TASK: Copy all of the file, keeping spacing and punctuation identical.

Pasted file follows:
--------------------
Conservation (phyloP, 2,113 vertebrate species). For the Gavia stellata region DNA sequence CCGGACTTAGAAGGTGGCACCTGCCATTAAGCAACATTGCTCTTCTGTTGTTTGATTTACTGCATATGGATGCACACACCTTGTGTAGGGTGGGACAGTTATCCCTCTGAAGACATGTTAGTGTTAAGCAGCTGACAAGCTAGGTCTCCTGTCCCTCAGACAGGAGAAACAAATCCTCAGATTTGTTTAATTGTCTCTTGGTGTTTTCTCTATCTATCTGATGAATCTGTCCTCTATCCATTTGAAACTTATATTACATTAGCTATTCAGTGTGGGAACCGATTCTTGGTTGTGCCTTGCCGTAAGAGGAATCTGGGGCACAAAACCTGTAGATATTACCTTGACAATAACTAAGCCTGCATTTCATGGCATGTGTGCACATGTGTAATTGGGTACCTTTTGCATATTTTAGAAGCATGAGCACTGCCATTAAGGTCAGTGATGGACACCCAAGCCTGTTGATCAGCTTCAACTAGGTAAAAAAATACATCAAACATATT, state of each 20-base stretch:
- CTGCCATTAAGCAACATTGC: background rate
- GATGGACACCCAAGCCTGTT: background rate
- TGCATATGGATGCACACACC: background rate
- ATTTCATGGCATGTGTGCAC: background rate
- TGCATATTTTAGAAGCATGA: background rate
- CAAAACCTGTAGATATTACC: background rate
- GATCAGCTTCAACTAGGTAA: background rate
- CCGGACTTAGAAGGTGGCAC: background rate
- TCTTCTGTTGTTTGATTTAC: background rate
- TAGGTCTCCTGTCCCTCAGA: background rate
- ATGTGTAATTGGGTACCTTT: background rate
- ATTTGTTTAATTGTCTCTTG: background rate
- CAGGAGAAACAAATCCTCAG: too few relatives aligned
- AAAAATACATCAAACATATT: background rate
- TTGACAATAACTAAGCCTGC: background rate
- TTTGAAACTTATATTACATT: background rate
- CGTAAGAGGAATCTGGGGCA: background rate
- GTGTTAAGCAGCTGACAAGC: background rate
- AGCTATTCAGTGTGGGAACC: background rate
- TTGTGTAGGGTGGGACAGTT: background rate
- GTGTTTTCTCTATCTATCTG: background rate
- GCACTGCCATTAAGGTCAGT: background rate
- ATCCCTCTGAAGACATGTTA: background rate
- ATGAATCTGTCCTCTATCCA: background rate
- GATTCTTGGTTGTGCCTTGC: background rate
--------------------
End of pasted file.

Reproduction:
Conservation (phyloP, 2,113 vertebrate species). For the Gavia stellata region DNA sequence CCGGACTTAGAAGGTGGCACCTGCCATTAAGCAACATTGCTCTTCTGTTGTTTGATTTACTGCATATGGATGCACACACCTTGTGTAGGGTGGGACAGTTATCCCTCTGAAGACATGTTAGTGTTAAGCAGCTGACAAGCTAGGTCTCCTGTCCCTCAGACAGGAGAAACAAATCCTCAGATTTGTTTAATTGTCTCTTGGTGTTTTCTCTATCTATCTGATGAATCTGTCCTCTATCCATTTGAAACTTATATTACATTAGCTATTCAGTGTGGGAACCGATTCTTGGTTGTGCCTTGCCGTAAGAGGAATCTGGGGCACAAAACCTGTAGATATTACCTTGACAATAACTAAGCCTGCATTTCATGGCATGTGTGCACATGTGTAATTGGGTACCTTTTGCATATTTTAGAAGCATGAGCACTGCCATTAAGGTCAGTGATGGACACCCAAGCCTGTTGATCAGCTTCAACTAGGTAAAAAAATACATCAAACATATT, state of each 20-base stretch:
- CTGCCATTAAGCAACATTGC: background rate
- GATGGACACCCAAGCCTGTT: background rate
- TGCATATGGATGCACACACC: background rate
- ATTTCATGGCATGTGTGCAC: background rate
- TGCATATTTTAGAAGCATGA: background rate
- CAAAACCTGTAGATATTACC: background rate
- GATCAGCTTCAACTAGGTAA: background rate
- CCGGACTTAGAAGGTGGCAC: background rate
- TCTTCTGTTGTTTGATTTAC: background rate
- TAGGTCTCCTGTCCCTCAGA: background rate
- ATGTGTAATTGGGTACCTTT: background rate
- ATTTGTTTAATTGTCTCTTG: background rate
- CAGGAGAAACAAATCCTCAG: too few relatives aligned
- AAAAATACATCAAACATATT: background rate
- TTGACAATAACTAAGCCTGC: background rate
- TTTGAAACTTATATTACATT: background rate
- CGTAAGAGGAATCTGGGGCA: background rate
- GTGTTAAGCAGCTGACAAGC: background rate
- AGCTATTCAGTGTGGGAACC: background rate
- TTGTGTAGGGTGGGACAGTT: background rate
- GTGTTTTCTCTATCTATCTG: background rate
- GCACTGCCATTAAGGTCAGT: background rate
- ATCCCTCTGAAGACATGTTA: background rate
- ATGAATCTGTCCTCTATCCA: background rate
- GATTCTTGGTTGTGCCTTGC: background rate